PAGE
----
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20.201 Mechanisms of Drug Actions (MIT) 20.201 Mechanisms of Drug Actions (MIT)

Description

This course addresses the scientific basis for the development of new drugs. The first half of the semester begins with an overview of the drug discovery process, followed by fundamental principles of pharmacokinetics, pharmacodynamics, metabolism, and the mechanisms by which drugs cause therapeutic and toxic responses. The second half of the semester applies those principles to case studies and literature discussions of current problems with specific drugs, drug classes, and therapeutic targets. This course addresses the scientific basis for the development of new drugs. The first half of the semester begins with an overview of the drug discovery process, followed by fundamental principles of pharmacokinetics, pharmacodynamics, metabolism, and the mechanisms by which drugs cause therapeutic and toxic responses. The second half of the semester applies those principles to case studies and literature discussions of current problems with specific drugs, drug classes, and therapeutic targets.

Subjects

drugs | drugs | medicine | medicine | pharmaceutical | pharmaceutical | pharmacology | pharmacology | toxicology | toxicology | drug actions | drug actions | therapeutics | therapeutics | histology | histology | pathophysiology | pathophysiology | drug therapy | drug therapy | drug transporters | drug transporters | drug metabolism | drug metabolism | drug toxicity | drug toxicity | drug development | drug development | uptake | uptake | transport | transport | case study | case study | biochemistry | biochemistry | Pharmacokinetics | Pharmacokinetics | Pharmacogenetics | Pharmacogenetics | Omeprazole | Omeprazole | antibiotics | antibiotics | Oncology | Oncology | Statins | Statins | Sarilumab | Sarilumab | cystic fibrosis | cystic fibrosis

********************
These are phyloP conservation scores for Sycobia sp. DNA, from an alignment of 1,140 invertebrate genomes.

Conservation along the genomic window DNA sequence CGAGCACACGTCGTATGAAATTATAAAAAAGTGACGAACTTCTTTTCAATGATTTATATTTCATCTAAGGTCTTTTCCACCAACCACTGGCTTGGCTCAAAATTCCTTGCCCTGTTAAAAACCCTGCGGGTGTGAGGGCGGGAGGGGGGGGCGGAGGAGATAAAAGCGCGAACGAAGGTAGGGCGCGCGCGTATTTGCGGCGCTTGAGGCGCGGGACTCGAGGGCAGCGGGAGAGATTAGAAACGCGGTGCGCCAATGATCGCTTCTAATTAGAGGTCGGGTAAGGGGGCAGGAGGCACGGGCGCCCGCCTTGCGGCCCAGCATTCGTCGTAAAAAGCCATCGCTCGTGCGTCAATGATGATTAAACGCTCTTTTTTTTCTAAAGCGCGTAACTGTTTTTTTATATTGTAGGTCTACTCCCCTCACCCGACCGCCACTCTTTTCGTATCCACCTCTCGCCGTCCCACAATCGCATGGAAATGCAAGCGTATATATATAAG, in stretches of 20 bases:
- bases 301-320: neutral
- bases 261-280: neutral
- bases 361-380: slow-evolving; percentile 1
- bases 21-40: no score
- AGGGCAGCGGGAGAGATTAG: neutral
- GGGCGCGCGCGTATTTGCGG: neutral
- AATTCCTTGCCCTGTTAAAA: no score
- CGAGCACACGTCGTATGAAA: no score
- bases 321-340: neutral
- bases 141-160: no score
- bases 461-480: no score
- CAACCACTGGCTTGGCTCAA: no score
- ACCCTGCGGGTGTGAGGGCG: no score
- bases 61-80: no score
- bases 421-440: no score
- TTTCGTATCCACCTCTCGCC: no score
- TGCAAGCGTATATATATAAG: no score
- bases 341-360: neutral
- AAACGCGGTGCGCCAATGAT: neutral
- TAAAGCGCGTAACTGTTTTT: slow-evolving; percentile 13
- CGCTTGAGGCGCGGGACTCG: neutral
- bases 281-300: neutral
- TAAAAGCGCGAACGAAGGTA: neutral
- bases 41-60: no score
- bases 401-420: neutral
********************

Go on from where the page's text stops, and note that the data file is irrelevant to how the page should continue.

License

Content within individual OCW courses is (c) by the individual authors unless otherwise noted. MIT OpenCourseWare materials are licensed by the Massachusetts Institute of Technology under a Creative Commons License (Attribution-NonCommercial-ShareAlike). For further information see http://ocw.mit.edu/terms/index.htm

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20.201 Mechanisms of Drug Actions (MIT) 20.201 Mechanisms of Drug Actions (MIT)

Description

This course covers the chemical and biological analysis of the metabolism and distribution of drugs, toxins and chemicals in animals and humans, and the mechanism by which they cause therapeutic and toxic responses. Metabolism and toxicity as a basis for drug development is also covered. This course covers the chemical and biological analysis of the metabolism and distribution of drugs, toxins and chemicals in animals and humans, and the mechanism by which they cause therapeutic and toxic responses. Metabolism and toxicity as a basis for drug development is also covered.